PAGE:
During antiquity the Senate of the Roman Republic was a political institution which was not an elected body. Members were appointed by the censors. After a Roman magistrate served his term in office, it usually was followed by appointment to the Senate. The Senate controlled money, administration, and the details of foreign policy, it had the most control over day-to-day life. The power and authority of the Senate derived from precedent, the high caliber and prestige of the senators, and the Senate's unbroken lineage, which dated back to the time of kings before the founding of the Republic.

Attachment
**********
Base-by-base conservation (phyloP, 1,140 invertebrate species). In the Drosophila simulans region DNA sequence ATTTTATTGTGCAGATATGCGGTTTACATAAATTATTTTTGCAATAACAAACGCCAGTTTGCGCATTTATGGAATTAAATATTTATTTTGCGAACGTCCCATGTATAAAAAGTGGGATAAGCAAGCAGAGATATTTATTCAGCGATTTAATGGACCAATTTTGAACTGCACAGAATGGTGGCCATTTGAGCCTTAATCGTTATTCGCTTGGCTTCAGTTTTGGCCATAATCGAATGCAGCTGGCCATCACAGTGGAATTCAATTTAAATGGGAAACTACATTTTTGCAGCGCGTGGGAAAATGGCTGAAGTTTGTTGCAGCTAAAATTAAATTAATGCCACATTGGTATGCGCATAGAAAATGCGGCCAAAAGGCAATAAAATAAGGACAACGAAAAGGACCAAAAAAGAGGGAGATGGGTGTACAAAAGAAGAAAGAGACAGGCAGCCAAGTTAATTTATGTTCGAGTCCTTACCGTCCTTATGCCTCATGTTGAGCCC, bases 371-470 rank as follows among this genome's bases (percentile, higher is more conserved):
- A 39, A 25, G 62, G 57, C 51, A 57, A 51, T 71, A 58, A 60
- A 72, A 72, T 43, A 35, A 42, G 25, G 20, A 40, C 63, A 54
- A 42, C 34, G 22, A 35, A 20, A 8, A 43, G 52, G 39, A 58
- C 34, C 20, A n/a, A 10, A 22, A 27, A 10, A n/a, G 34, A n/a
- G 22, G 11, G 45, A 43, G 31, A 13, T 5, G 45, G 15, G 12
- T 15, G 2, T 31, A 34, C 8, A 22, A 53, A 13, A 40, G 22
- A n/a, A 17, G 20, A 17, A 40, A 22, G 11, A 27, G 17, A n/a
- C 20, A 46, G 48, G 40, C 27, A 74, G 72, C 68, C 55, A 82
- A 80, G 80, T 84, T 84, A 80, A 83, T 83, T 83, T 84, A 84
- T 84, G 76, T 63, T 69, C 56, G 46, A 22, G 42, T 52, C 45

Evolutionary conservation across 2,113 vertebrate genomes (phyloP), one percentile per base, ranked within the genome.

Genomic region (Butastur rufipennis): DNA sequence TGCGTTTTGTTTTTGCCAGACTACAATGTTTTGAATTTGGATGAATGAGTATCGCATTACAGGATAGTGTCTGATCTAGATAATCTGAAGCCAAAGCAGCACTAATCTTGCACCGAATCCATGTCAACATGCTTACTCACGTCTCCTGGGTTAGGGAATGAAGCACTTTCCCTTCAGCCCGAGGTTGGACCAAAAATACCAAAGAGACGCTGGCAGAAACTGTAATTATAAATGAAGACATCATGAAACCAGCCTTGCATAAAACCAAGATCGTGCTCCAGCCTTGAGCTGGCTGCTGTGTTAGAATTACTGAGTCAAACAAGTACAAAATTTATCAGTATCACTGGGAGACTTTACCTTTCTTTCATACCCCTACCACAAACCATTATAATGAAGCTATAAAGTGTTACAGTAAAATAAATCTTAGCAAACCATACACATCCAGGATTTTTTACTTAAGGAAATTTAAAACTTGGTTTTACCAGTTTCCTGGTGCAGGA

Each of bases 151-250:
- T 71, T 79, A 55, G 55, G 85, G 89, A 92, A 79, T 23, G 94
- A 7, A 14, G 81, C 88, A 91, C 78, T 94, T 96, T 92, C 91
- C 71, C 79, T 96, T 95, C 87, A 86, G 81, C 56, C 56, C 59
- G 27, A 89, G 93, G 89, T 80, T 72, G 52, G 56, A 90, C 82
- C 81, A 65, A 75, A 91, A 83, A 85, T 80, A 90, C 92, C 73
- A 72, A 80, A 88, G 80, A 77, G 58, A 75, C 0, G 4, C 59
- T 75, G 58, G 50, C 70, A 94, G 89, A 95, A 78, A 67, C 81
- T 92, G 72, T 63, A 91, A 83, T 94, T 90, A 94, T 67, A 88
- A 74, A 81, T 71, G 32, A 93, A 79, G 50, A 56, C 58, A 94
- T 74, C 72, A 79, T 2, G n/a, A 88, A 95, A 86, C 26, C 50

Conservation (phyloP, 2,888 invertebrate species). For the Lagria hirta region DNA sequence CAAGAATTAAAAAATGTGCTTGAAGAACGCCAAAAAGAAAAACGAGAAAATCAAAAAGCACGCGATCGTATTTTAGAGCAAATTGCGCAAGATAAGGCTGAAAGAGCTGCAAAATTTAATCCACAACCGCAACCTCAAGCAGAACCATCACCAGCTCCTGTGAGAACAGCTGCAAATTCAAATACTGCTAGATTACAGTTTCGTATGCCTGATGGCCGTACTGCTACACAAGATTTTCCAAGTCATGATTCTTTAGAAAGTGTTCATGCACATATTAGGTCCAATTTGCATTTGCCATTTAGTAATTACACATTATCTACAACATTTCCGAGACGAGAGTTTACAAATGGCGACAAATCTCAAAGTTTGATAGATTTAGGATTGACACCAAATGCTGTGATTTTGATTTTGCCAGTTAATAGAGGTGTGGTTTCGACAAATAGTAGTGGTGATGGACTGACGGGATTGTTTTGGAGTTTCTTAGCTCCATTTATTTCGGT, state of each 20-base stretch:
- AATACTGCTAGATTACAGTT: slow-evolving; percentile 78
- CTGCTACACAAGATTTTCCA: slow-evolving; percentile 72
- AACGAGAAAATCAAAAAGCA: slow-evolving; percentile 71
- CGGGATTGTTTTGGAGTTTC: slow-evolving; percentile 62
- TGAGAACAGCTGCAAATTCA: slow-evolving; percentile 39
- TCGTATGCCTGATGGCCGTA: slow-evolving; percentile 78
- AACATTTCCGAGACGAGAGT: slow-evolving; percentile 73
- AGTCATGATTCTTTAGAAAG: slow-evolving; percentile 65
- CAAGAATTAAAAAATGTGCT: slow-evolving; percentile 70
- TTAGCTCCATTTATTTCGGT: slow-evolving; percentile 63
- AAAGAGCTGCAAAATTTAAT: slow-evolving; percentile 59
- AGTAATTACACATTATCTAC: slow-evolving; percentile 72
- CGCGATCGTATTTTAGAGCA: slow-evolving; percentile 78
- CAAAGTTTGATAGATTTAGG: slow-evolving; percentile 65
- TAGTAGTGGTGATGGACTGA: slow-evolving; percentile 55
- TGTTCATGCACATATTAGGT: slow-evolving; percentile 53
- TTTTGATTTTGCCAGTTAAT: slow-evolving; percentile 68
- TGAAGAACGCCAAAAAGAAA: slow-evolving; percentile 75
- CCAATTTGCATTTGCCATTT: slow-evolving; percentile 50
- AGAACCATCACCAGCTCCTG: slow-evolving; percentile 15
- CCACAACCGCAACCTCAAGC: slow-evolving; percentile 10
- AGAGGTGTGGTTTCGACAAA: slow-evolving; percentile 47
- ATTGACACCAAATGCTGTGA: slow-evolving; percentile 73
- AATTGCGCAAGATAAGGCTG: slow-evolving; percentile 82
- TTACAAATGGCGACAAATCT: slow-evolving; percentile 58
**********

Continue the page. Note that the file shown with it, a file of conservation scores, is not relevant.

In the modern Roman Republic the Senate is the main deliberative body of the government. The senate also plays numerous vital roles which mirror the responsabilities if the senate of antiuquity. Some of these duties are, appointing non-elected magistrates, administering the regional bodies of the republic, managing funds in the form of denarri, approving legislation to be brought before the people in assembilies, and advising elected officals. Senators are appointed by the censors and are most often former elected magistrates who have completed their terms in office.
Below you may view more of the activities and functions of the Senate of the Res publica: